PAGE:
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Ask the Doc:
How can I tell if my child was bitten by a poisonous spider?

The board certified pediatricians at After Hours Pediatrics Urgent Care (www.afterhourspediatrics.com) want to answer your questions regarding urgent care. To submit a question to be answered in the next issue of Families on-the-go, please email your question to info@afterhourspediatrics.com.

How can I tell if my child was bitten by a poisonous spider?
All spiders have some type of venom they use to kill their prey. However, if humans are bitten, it only causes local irritation, itching and pain. Occasionally a spider bite can cause some blistering and breakdown of the skin.
Two types of spiders are considered poisonous because their bites do sometimes cause more severe reactions: the brown recluse and the black widow families of spiders. Though there have been no verified deaths in the U.S. due to brown recluse and none in over ten years from the black widow species of spiders, just the mention of them causes considerable anxiety in many people.
Unless you actually see your child bitten by a spider, most likely the bite is from an insect. If you do see a spider and you think it may be a black widow or brown recluse type spider, it is extremely important to capture the actual spider (if at all possible) for correct identification even if you stepped on it! Many bites are incorrectly attributed to these spiders.
It should be comforting to parents to know it would be extremely unusual for a child to be bitten by a brown recluse because it is not native to Florida, rather it is imported when people move here from areas where the brown recluse lives. It has only been documented sporadically in single buildings in about ten Florida counties (not including Hillsborough, Pinellas or Pasco). Most of the reports of brown recluse bites in Florida have not been accurate.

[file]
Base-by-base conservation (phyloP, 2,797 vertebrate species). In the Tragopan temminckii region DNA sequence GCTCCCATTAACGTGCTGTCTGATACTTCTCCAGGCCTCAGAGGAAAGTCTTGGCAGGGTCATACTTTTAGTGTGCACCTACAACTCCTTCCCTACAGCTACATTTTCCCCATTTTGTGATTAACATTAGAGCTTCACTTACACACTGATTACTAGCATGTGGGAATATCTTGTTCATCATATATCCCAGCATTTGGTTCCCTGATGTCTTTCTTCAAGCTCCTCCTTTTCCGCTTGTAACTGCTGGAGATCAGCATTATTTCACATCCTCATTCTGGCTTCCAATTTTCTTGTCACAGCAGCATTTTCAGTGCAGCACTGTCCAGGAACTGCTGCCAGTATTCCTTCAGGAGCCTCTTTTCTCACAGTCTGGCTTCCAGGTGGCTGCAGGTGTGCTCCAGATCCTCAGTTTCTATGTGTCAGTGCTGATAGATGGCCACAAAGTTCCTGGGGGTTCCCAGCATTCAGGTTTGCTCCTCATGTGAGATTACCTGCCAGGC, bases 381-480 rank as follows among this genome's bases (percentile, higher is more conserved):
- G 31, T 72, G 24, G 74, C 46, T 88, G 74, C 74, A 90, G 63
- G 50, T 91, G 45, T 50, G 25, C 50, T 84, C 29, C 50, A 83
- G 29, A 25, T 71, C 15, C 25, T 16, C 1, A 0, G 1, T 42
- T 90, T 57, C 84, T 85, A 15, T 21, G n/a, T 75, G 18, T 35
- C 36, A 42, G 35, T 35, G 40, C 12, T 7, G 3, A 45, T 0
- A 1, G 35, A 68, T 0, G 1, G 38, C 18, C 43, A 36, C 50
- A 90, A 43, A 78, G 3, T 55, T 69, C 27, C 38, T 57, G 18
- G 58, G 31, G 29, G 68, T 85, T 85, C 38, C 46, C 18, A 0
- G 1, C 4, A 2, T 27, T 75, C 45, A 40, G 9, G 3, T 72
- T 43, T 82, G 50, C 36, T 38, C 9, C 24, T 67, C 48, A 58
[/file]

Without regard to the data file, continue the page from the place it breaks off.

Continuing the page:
The symptoms of a brown recluse bite begin in about two to eight hours and include blistering of the skin and intense pain. If only a small amount of venom is injected, there may be no further injury. In fact, 90% of brown recluse spider bites heal without any treatment. In cases of a severe bite, the tissue about the bite dies and forms a scar. Medical care is needed in these cases for good wound care and prevention of infection.
There are occasional reports of bites from the black widow or one of its sister species. These spiders are usually associated with woodpiles and areas that have been left undisturbed for periods of time, such as sheds. Bites usually occur when someone reaches under an object, such as a piece of wood, and disturb the spider. Although not usually aggressive, these spiders then attack as they feel threatened.
In a significant black widow bite, symptoms of severe muscle pain begin in about two hours. If symptoms of weakness, sweating, headache, vomiting or difficulty breathing occur, seek immediate medical attention. However, these reactions are quite rare.
So, in general, treat a potential spider bite as you would any insect bite: clean the area well and give diphenhydramine (aka Benadryl) for itching. In the extremely rare event of a true poisonous spider bite that causes severe pain, discoloration of the skin or weakness, call your doctor right away.

Dr. Welborn is a board certified pediatrician and Medical Director at After Hours Pediatrics Urgent Care (www.afterhourspediatrics.com).


 


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